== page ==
The elusive Inbox Zero – the zen utopia of the Internet professional. An indicator of the mastery of one’s own time and schedule. We all say we want it, a small few accomplish it, the rest of us feel proud when we’re in double, or even triple digits.

Managing your email is a priority for many of us though as it is still a very important means of communication. Thus the overwhelming number of systems, tools and add-ons designed to help us keep our email under control. One of the newest I am hearing about lately is SaneBox so I decided to give it a try.

My biggest issue with email is the volume of items that come in on a daily basis. I’m a sucker when it comes to noticing the unread count, I must know what just came in when I get any sort of notification. A common suggestion from many people is to only check your email a couple of times per day. Perhaps it’s just my own addiction but I have never been able to do that. There are emergency situations that arise, there are clients that I want to be able to respond quickly to, and if nothing else even the process of generating and sending an outbound email usually exposes my inbox to me. I can’t help but notice new items.

Boston-based SaneBox operates under the premise that if it can identify what is really important to you, and move the rest out of your way, those distractions won’t interrupt your work flow and will let you focus on only what is truly important.

What I like most about Sanebox is that it’s just dead simple. You connect your account and it starts working. SaneBox creates new folders or labels within your account and automatically scans your email for importance as it arrives. By filtering out the non-urgent email it keeps the distractions from the receipt of new items to an absolute minimum. Ideally only letting email which is highly important through while moving less important email to the other filtered areas keeps you from normal notifications and the desire to ‘just check to see who that’s from’ as new items arrive.

By default SaneBox will move emails to a @SaneLater folder. The @Sanelater folder isn’t saying that this email isn’t important, it’s just not important NOW. Check it once or twice a day and process accordingly. You can add additional folders for bulk and news items which allow greater granularity and they can house those items that you can process less frequently. A @SaneBlackhole folder will make pesky emails disappear forever.

SaneBox Folders

There isn’t a whole lot here that you can’t do with rules or filters in most clients but the nice thing is that this seems to work really well without needing to micro-manage the process. Sure I can quickly create a filter in Gmail that will push newsletters in to a custom label and skip my inbox, but it’s something that needs to be done for each one. SaneBox handles new items automatically.

SaneBox doesn’t read or store emails, it scans the sender and subject and asks the client server to move the item accordingly. It seems to favor folks who I email frequently, responses to emails that I’ve sent, and other keywords to gauge this importance.

I’ve been using this for a couple of days now and it’s been pretty well spot on. I have had to train it by refiling a few emails but that is expected and it doesn’t repeat mistakes once you set it straight.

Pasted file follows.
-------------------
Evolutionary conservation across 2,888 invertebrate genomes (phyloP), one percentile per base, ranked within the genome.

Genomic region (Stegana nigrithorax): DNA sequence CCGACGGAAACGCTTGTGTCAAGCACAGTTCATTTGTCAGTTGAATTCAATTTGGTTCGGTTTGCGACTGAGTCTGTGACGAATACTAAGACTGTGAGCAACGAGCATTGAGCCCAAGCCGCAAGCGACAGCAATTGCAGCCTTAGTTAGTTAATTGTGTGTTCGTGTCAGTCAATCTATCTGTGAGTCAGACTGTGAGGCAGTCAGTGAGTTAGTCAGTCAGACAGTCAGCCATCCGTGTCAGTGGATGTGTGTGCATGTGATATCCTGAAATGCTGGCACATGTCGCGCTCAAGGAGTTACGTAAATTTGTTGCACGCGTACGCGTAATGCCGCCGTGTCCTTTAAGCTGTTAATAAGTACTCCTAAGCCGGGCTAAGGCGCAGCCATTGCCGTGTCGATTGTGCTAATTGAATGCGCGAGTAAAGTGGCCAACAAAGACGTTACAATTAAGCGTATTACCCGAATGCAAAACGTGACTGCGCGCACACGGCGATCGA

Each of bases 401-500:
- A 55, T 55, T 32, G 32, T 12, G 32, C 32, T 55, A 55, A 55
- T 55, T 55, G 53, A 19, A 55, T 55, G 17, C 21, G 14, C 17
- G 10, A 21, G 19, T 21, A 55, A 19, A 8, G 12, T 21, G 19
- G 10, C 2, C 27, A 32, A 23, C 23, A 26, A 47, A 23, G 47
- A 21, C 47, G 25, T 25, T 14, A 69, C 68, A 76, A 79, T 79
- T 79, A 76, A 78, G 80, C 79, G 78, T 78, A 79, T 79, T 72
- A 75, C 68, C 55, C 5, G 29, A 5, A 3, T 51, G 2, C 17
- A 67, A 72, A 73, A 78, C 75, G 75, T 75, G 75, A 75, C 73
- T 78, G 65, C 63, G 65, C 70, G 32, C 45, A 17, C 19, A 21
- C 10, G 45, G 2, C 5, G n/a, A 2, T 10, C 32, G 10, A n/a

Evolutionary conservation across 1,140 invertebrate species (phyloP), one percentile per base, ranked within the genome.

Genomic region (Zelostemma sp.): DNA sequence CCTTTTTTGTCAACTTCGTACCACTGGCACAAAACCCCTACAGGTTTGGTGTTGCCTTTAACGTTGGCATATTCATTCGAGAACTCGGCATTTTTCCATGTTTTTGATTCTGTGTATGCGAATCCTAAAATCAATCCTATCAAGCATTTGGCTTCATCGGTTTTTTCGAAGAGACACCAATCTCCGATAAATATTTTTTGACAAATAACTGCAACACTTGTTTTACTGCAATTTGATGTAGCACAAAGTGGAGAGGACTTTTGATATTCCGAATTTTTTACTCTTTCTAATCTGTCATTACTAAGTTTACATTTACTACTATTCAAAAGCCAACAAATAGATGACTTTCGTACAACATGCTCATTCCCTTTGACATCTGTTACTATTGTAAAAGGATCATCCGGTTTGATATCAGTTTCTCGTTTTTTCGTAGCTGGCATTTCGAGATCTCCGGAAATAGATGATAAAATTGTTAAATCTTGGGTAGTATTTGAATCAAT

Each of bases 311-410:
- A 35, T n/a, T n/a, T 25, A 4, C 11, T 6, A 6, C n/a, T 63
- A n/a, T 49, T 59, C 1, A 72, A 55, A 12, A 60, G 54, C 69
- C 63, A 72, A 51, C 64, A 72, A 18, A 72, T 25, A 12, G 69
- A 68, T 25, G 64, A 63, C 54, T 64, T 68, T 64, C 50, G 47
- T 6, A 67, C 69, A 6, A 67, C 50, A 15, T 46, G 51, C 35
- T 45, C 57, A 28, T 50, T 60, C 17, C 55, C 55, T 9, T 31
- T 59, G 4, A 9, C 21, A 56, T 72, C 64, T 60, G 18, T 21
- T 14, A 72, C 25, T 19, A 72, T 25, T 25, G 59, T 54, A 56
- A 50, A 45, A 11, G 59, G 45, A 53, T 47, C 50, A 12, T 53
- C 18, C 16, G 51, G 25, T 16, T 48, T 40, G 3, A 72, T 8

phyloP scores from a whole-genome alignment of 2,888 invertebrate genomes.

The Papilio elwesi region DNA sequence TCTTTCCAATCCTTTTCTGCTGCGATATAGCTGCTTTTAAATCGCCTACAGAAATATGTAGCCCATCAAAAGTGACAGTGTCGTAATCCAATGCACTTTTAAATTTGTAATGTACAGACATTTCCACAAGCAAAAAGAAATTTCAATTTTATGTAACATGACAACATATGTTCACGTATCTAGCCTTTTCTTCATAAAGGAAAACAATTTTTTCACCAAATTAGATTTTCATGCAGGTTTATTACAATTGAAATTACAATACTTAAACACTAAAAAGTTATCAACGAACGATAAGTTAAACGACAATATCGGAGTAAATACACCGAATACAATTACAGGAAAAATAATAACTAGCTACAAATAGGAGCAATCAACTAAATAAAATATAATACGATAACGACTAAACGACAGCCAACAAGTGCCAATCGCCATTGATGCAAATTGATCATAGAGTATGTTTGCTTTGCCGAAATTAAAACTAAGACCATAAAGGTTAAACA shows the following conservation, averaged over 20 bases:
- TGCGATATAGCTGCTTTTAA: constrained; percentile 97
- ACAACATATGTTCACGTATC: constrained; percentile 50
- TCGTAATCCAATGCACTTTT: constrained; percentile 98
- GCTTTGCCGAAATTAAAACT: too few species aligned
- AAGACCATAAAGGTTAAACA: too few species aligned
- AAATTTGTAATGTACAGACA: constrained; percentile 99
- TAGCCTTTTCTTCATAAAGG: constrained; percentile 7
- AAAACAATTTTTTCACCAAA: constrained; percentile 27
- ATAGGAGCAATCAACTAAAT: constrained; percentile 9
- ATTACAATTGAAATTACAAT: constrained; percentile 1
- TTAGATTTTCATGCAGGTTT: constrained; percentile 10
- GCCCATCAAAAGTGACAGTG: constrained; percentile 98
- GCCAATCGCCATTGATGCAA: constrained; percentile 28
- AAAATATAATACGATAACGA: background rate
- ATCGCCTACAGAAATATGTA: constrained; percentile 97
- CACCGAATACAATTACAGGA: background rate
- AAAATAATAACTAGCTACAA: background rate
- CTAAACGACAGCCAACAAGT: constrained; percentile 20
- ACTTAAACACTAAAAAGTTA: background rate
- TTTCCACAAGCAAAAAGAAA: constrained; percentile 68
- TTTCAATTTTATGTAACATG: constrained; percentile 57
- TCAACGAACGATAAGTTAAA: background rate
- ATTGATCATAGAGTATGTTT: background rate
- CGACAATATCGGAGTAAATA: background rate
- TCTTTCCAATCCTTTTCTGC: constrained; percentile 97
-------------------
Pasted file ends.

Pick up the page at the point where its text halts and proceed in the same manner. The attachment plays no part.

Another nifty feature of SaneBox is the email defer functionality. It can set up folders called @SaneTomorrow and @SaneNextWeek. By dragging emails in to these folders I can remove them from my inbox and have them reappear on the appropriate date. I know that ideally I should probably be moving these deferments to my task manager, and for many items I do, but it’s nice to just say – I’m not going to do this today, show me tomorrow and I can decide then if this is even something I need to do. These emails disappear from view but with the caveat that they will come back and not be lost forever.

The real benefit of using a system like this is only gained when you learn to trust it. All day yesterday I found myself checking my filtered folders just to be sure that nothing was skipped that could be critical. Obviously, this isn’t ideal and probably less efficient than just processing as things come in. However, as as I gain faith in the system I really can see that by keeping my view to only what is really important now, I avoid the distraction from my normal workflow to just check in on new email arriving.

The deferment option in SaneBox reminds me of similar functionality within Boomerang, another service in this area. While Boomerang focuses more on the manual processing of email, including the ability to schedule replies, SaneBox is ultimately focused more on the distraction factor. Also, while SaneBox works with any email service or client Boomerang is for Gmail only and requires the installation of a browser extension. Both great solutions to be honest but SaneBox wins for me because of its focus on keeping me from seeing the items in the first place until I am able to devote the time to work with them as necessary, as well as letting me still use the email client I prefer.

SaneBox runs about $5 a month with discounts for longer term commitments. SaneBox is a really nice solution, simple to set up and use, affordable with a very tangible benefit. I’ve got a bunch of time in my trial still but I’ve decided that this is a tool that I definitely will be adding to my productivity arsenal.

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